While many customers hope for cheaper electricity prices under the universal service announced last month, thousands are opting-out of the service with a week left to do so, in the hopes of making more savings outside the scheme, daily Postimees reports.
Dajana Tiitsaar, head of domestic markets at state-owned generator Eesti Energia, told Postimees' English-language portal that: "To date, about 2,500 customers have withdrawn from the universal service offer," adding that around 2,000 customers who had not received the direct offer had joined the universal service on their own initiative – the company sent nearly 120,000 e-mails and around 11,000 printed letters to domestic customers Friday evening.
Of those turning down the universal service, some think that staying with a floating exchange package will be cheaper if they pay attention to their consumption levels, while others do almost the opposite and opt to stick with a fixed-price package at a little higher price levels as a hedge against the universal service potentially costing more later on, though newly-selecting a fixed-price package is not recommended at this point in time, Postimees says.
While Eesti Energia's price level of 19.24 cents per Kwh was widely reported when it was announced, the company does not have a monopoly on supply - 14 companies provide 97 percent of domestic electricity in Estonia, in fact, while the rates of around half of these are, in ascending order (figures in cents per Kwh): 19.11 (Electric Terminal OÜ), 19.15 (Eesti Gaas), 19.19 (AS Alexela and 220 Energia OÜ), 19.20 (Saku Maja OÜ), 19.24 (Eesti Energia AS), 19.69 (AS Elveso) and 19.72 (Elektrum Eesti OÜ).
The universal service electricity price is not fixed and may change as early as next month, Postimees adds, since Eesti Energia is in continuing negotiations with the Competition Authority (Konkurentsiamet), who set the price, with a view to raising it.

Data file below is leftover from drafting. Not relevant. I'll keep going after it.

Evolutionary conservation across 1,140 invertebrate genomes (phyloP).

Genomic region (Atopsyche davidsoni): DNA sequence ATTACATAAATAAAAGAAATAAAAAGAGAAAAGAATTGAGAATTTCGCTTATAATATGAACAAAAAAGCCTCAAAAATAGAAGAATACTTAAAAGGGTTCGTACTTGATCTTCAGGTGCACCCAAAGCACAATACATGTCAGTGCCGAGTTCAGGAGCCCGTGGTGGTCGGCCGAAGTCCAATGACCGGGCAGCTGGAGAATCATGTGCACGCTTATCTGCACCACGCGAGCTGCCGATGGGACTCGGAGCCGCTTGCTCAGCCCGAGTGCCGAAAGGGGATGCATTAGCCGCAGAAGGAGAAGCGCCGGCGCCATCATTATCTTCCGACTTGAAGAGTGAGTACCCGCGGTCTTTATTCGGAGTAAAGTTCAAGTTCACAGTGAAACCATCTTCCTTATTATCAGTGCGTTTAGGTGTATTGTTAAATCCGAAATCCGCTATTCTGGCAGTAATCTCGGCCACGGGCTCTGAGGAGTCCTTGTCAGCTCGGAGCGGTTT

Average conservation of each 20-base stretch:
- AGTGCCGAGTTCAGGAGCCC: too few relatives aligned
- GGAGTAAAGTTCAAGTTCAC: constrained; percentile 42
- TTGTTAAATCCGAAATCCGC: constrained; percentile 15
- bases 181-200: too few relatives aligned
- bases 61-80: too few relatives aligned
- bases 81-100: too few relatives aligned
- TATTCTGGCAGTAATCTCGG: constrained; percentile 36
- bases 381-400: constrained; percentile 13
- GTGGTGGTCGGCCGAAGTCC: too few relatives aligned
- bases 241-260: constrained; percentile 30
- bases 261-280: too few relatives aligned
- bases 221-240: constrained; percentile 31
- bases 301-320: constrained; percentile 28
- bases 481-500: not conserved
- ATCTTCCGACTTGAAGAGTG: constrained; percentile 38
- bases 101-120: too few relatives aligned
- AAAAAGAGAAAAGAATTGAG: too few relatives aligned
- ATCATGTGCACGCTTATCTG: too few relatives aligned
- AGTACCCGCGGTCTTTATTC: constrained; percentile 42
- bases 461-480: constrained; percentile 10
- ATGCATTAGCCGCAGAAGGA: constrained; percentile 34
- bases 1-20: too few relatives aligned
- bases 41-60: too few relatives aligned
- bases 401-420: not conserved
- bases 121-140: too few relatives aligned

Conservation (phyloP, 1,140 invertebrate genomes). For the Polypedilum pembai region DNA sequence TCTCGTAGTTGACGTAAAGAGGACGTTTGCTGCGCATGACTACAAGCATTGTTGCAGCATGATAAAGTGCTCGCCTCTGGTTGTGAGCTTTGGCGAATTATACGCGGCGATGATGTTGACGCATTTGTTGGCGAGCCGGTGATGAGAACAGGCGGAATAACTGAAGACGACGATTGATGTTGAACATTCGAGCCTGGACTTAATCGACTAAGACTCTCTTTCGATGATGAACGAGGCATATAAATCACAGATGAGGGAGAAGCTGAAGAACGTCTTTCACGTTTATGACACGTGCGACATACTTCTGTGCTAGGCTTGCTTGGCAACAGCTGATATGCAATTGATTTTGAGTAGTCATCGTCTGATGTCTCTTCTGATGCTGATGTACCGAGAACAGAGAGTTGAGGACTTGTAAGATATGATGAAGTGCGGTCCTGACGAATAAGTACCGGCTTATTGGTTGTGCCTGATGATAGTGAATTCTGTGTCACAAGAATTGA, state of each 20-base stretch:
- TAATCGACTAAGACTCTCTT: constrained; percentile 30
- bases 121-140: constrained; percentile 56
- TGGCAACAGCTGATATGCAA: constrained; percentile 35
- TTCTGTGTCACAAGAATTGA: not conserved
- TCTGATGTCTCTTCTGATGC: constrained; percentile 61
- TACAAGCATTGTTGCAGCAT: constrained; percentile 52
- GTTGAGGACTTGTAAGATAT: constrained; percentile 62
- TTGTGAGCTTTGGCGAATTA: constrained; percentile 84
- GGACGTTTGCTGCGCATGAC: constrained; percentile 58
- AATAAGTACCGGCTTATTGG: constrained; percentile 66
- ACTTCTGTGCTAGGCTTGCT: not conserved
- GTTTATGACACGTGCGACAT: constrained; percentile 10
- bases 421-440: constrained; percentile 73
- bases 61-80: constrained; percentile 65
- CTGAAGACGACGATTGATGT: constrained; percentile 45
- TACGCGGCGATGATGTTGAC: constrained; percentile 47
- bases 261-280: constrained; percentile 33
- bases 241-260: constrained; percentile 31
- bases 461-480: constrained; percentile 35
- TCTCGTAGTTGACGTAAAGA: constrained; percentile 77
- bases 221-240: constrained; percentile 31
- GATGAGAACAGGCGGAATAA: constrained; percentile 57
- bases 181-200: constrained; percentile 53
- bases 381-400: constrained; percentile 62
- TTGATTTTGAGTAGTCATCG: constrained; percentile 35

The original Postimees English piece is here.
The universal service price was hotly anticipated and announced Friday as a basic price set at 15.4 cents per KWh, to which VAT and suppliers margins had to be added.
The scheme only applies to domestic consumers as things stand, runs to April 2026 and as noted may be subject to changes.
Membership of the scheme is automatic for private domestic electricity account holders, and opting-out must be done proactively and in the next few days.
It is a wholly separate scheme from the energy support measures which apply automatically to domestic consumers from the start of this month to the end of March (though this support would also have to be applied to the basic universal price noted above to get the final figure to consumer).
A price of around 19 cents per KWh translates to €190 per MWh; hourly prices as high as €4,000 per MWh have been reported on the Nord Pool exchange in recent months.
Editor: Andrew Whyte